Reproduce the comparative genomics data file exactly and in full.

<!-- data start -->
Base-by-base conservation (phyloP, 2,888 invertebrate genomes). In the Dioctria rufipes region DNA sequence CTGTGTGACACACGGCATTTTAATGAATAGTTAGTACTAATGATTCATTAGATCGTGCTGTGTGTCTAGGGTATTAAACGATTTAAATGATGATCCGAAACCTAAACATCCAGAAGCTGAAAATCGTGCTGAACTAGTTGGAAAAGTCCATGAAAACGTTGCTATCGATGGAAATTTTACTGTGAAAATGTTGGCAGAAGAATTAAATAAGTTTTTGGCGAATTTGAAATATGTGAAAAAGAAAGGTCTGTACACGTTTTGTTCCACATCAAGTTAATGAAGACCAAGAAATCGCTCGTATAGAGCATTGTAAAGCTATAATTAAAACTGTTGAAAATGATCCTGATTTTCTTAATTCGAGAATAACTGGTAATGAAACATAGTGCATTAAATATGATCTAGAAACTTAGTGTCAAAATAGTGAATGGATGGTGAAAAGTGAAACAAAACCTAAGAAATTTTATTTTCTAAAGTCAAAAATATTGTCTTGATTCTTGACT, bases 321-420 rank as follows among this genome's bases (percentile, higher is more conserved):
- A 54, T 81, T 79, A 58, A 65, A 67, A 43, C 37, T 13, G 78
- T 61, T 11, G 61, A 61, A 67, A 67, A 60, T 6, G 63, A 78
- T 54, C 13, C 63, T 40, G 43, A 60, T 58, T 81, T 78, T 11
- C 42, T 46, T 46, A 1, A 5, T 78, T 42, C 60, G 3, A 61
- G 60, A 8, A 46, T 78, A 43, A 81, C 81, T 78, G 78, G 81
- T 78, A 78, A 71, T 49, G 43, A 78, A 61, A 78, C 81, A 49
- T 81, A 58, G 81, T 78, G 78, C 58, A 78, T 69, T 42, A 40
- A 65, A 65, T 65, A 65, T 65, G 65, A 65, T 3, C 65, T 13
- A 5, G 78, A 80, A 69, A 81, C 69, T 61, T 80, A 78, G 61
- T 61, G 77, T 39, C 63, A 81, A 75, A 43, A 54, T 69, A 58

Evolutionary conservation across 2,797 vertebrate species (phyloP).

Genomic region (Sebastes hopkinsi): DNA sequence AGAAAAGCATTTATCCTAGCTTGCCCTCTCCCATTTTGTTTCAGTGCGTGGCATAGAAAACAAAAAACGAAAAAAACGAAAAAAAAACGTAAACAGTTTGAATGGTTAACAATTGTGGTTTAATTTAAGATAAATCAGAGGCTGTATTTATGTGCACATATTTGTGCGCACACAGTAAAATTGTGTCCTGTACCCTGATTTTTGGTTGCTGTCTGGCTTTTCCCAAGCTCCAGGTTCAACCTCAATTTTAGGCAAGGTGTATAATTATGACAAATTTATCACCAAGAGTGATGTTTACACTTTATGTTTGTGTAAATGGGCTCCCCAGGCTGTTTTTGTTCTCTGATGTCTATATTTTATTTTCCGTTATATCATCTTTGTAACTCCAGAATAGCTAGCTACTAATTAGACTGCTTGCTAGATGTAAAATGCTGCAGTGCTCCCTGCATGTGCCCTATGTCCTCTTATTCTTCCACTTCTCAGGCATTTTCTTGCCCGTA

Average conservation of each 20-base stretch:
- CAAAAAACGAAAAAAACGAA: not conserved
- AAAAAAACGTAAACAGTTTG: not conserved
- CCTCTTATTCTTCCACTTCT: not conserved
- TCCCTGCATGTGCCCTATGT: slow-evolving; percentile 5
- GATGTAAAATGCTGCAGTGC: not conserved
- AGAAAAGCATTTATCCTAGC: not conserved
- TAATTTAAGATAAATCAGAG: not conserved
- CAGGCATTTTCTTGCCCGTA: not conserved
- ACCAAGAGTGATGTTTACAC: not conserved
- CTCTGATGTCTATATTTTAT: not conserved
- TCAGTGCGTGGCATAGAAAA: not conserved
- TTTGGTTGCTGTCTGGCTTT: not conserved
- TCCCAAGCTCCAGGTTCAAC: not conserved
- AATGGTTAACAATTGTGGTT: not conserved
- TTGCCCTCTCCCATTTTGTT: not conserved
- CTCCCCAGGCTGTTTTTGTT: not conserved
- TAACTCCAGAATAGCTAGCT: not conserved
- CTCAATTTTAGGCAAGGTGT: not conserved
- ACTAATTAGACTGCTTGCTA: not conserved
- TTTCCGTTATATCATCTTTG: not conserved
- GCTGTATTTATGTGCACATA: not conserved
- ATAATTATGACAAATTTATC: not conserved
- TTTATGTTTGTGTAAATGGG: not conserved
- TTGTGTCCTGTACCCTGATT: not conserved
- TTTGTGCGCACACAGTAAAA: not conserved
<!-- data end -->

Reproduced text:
Base-by-base conservation (phyloP, 2,888 invertebrate genomes). In the Dioctria rufipes region DNA sequence CTGTGTGACACACGGCATTTTAATGAATAGTTAGTACTAATGATTCATTAGATCGTGCTGTGTGTCTAGGGTATTAAACGATTTAAATGATGATCCGAAACCTAAACATCCAGAAGCTGAAAATCGTGCTGAACTAGTTGGAAAAGTCCATGAAAACGTTGCTATCGATGGAAATTTTACTGTGAAAATGTTGGCAGAAGAATTAAATAAGTTTTTGGCGAATTTGAAATATGTGAAAAAGAAAGGTCTGTACACGTTTTGTTCCACATCAAGTTAATGAAGACCAAGAAATCGCTCGTATAGAGCATTGTAAAGCTATAATTAAAACTGTTGAAAATGATCCTGATTTTCTTAATTCGAGAATAACTGGTAATGAAACATAGTGCATTAAATATGATCTAGAAACTTAGTGTCAAAATAGTGAATGGATGGTGAAAAGTGAAACAAAACCTAAGAAATTTTATTTTCTAAAGTCAAAAATATTGTCTTGATTCTTGACT, bases 321-420 rank as follows among this genome's bases (percentile, higher is more conserved):
- A 54, T 81, T 79, A 58, A 65, A 67, A 43, C 37, T 13, G 78
- T 61, T 11, G 61, A 61, A 67, A 67, A 60, T 6, G 63, A 78
- T 54, C 13, C 63, T 40, G 43, A 60, T 58, T 81, T 78, T 11
- C 42, T 46, T 46, A 1, A 5, T 78, T 42, C 60, G 3, A 61
- G 60, A 8, A 46, T 78, A 43, A 81, C 81, T 78, G 78, G 81
- T 78, A 78, A 71, T 49, G 43, A 78, A 61, A 78, C 81, A 49
- T 81, A 58, G 81, T 78, G 78, C 58, A 78, T 69, T 42, A 40
- A 65, A 65, T 65, A 65, T 65, G 65, A 65, T 3, C 65, T 13
- A 5, G 78, A 80, A 69, A 81, C 69, T 61, T 80, A 78, G 61
- T 61, G 77, T 39, C 63, A 81, A 75, A 43, A 54, T 69, A 58

Evolutionary conservation across 2,797 vertebrate species (phyloP).

Genomic region (Sebastes hopkinsi): DNA sequence AGAAAAGCATTTATCCTAGCTTGCCCTCTCCCATTTTGTTTCAGTGCGTGGCATAGAAAACAAAAAACGAAAAAAACGAAAAAAAAACGTAAACAGTTTGAATGGTTAACAATTGTGGTTTAATTTAAGATAAATCAGAGGCTGTATTTATGTGCACATATTTGTGCGCACACAGTAAAATTGTGTCCTGTACCCTGATTTTTGGTTGCTGTCTGGCTTTTCCCAAGCTCCAGGTTCAACCTCAATTTTAGGCAAGGTGTATAATTATGACAAATTTATCACCAAGAGTGATGTTTACACTTTATGTTTGTGTAAATGGGCTCCCCAGGCTGTTTTTGTTCTCTGATGTCTATATTTTATTTTCCGTTATATCATCTTTGTAACTCCAGAATAGCTAGCTACTAATTAGACTGCTTGCTAGATGTAAAATGCTGCAGTGCTCCCTGCATGTGCCCTATGTCCTCTTATTCTTCCACTTCTCAGGCATTTTCTTGCCCGTA

Average conservation of each 20-base stretch:
- CAAAAAACGAAAAAAACGAA: not conserved
- AAAAAAACGTAAACAGTTTG: not conserved
- CCTCTTATTCTTCCACTTCT: not conserved
- TCCCTGCATGTGCCCTATGT: slow-evolving; percentile 5
- GATGTAAAATGCTGCAGTGC: not conserved
- AGAAAAGCATTTATCCTAGC: not conserved
- TAATTTAAGATAAATCAGAG: not conserved
- CAGGCATTTTCTTGCCCGTA: not conserved
- ACCAAGAGTGATGTTTACAC: not conserved
- CTCTGATGTCTATATTTTAT: not conserved
- TCAGTGCGTGGCATAGAAAA: not conserved
- TTTGGTTGCTGTCTGGCTTT: not conserved
- TCCCAAGCTCCAGGTTCAAC: not conserved
- AATGGTTAACAATTGTGGTT: not conserved
- TTGCCCTCTCCCATTTTGTT: not conserved
- CTCCCCAGGCTGTTTTTGTT: not conserved
- TAACTCCAGAATAGCTAGCT: not conserved
- CTCAATTTTAGGCAAGGTGT: not conserved
- ACTAATTAGACTGCTTGCTA: not conserved
- TTTCCGTTATATCATCTTTG: not conserved
- GCTGTATTTATGTGCACATA: not conserved
- ATAATTATGACAAATTTATC: not conserved
- TTTATGTTTGTGTAAATGGG: not conserved
- TTGTGTCCTGTACCCTGATT: not conserved
- TTTGTGCGCACACAGTAAAA: not conserved